Tuesday, February 28, 2012

Wind turbines bring in 'risk-free' millions for rich landowners

There is talk in Ontario of 'community power.'  I haven't reflected on that much, but it always seemed strange that withing one and a half decades of a push to turn away from 'public' power we'd talk about 'community power'
I joked that I felt about communities like Groucho Marx felt about clubs.
Well, the Guardian has a column today that makes sense of 'community power' - I doubt it is an argument that is applicable in Ontario, but ...

Wind turbines bring in 'risk-free' millions for rich landowners | Environment | The Guardian:
"The boom in onshore wind power, likened to a "new industrial revolution", is being dominated by a small number of private landowners who will share around £1bn in rental fees over the next eight years.
Rental payments vary and are secret but, say property agents speaking in confidence to the Guardian, landowners can now expect £40,000 a year "risk-free" for each large turbine erected on their land. Those set to benefit include senior members of the royal family and the Forestry Commission in Wales and Scotland."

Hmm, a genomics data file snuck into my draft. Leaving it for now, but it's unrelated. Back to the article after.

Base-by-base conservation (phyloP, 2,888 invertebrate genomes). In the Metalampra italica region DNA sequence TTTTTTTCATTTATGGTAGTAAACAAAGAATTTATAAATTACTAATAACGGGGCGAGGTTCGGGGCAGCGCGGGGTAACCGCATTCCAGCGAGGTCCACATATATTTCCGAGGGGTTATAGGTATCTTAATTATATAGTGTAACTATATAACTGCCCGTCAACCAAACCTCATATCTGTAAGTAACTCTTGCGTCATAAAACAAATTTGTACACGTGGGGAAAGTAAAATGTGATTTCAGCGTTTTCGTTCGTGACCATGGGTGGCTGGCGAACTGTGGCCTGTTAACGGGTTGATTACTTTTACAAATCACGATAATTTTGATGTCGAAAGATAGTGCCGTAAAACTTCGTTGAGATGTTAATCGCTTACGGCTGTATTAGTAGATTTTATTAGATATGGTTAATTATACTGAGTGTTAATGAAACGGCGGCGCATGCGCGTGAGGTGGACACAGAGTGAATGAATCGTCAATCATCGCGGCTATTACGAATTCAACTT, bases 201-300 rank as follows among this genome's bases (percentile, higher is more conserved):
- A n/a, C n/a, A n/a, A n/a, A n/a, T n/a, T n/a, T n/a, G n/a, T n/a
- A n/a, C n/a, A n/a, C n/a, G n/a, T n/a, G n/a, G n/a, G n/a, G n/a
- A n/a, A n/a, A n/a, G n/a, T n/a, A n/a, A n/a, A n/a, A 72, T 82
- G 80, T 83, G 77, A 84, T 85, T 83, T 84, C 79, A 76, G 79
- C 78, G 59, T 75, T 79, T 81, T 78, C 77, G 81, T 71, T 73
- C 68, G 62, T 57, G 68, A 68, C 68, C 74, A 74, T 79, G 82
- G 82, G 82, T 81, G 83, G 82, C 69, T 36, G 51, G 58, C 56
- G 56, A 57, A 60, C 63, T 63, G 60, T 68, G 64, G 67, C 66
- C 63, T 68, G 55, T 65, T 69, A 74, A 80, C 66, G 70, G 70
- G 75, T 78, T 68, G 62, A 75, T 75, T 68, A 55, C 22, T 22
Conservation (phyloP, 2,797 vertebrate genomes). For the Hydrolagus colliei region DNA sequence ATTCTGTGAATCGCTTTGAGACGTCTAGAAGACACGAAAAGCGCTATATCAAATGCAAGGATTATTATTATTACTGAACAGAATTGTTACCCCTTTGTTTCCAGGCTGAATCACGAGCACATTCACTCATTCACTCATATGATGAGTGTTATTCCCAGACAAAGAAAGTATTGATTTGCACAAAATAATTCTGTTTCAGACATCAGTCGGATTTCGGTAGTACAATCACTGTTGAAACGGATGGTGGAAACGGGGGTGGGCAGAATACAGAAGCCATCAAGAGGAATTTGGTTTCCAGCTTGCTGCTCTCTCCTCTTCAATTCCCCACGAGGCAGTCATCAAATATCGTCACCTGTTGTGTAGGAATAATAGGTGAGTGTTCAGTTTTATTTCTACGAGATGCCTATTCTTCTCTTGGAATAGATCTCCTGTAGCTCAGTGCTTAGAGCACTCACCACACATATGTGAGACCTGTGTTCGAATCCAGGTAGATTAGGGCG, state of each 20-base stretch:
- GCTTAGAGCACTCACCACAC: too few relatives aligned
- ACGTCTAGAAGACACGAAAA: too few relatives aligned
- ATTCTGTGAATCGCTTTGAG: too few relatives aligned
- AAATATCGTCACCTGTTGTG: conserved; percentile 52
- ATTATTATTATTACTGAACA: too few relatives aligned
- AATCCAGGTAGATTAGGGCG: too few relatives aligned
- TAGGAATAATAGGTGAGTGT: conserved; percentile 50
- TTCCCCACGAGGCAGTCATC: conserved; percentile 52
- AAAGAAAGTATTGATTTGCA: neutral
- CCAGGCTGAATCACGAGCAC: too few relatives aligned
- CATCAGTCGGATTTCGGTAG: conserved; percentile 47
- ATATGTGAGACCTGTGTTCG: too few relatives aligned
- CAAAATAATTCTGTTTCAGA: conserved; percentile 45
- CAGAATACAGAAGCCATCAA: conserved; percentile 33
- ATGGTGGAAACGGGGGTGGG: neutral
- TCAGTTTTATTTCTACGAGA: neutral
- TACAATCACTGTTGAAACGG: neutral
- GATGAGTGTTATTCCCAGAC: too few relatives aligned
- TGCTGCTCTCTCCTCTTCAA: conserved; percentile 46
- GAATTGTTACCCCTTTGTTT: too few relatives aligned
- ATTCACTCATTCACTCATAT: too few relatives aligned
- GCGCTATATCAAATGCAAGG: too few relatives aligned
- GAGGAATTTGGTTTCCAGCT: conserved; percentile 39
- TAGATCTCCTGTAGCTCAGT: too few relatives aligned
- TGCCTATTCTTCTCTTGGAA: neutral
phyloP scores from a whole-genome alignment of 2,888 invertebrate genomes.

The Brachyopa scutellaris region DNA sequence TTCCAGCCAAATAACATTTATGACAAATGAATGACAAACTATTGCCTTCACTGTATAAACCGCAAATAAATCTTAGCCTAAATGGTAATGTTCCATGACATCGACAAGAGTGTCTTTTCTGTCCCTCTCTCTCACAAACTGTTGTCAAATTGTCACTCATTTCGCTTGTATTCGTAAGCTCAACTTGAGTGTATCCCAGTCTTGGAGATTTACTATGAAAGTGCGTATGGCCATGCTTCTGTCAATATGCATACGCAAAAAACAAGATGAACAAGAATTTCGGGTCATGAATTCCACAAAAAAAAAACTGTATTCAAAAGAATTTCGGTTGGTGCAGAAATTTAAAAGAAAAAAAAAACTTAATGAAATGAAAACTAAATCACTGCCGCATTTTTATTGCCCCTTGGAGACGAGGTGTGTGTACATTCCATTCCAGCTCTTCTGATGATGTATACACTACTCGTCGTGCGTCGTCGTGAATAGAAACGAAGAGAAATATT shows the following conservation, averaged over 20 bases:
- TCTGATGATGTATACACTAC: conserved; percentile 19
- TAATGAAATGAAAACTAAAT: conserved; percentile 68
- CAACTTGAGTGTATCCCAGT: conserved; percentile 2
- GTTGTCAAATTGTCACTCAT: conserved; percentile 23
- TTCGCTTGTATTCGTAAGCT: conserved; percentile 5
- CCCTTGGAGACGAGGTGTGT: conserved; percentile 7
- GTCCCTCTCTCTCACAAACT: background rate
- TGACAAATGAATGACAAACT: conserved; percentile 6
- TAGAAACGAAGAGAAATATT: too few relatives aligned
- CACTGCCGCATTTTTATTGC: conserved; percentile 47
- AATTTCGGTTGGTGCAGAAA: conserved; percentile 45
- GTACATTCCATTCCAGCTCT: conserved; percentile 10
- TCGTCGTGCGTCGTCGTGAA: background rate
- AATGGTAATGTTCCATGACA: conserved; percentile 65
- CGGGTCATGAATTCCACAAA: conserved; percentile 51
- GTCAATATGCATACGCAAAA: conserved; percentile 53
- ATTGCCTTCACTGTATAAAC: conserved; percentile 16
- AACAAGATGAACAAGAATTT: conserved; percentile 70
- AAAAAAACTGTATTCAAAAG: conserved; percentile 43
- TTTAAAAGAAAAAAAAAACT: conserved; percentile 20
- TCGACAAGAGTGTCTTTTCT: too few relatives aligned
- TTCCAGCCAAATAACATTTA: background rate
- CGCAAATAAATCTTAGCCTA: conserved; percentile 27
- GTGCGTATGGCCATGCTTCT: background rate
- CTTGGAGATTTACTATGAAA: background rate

"Opposition is growing as the applications flood in. We cannot keep up with the proposals," said Kim Terry from the campaign group Communities Against Turbines Scotland. "I know of 60 groups fighting windfarms in Scotland alone. The tiny bit of money being offered to communities are nothing but bribes. The landowners or developers decide what the money is spent on. We gain nothing, but our properties are devalued and the land is devastated."
The academic and land reformist Alastair McIntosh said: "Landowners have woken up to the fact they can make a heck of lot of money at the expense of those who have lived there for generations. There is a world of difference between a windfarm controlled by a local community and one imposed from outside by a landowner and a multinational company. The people benefiting are the ones who have always worked the subsidy system."

Read the full article at The Guardian site

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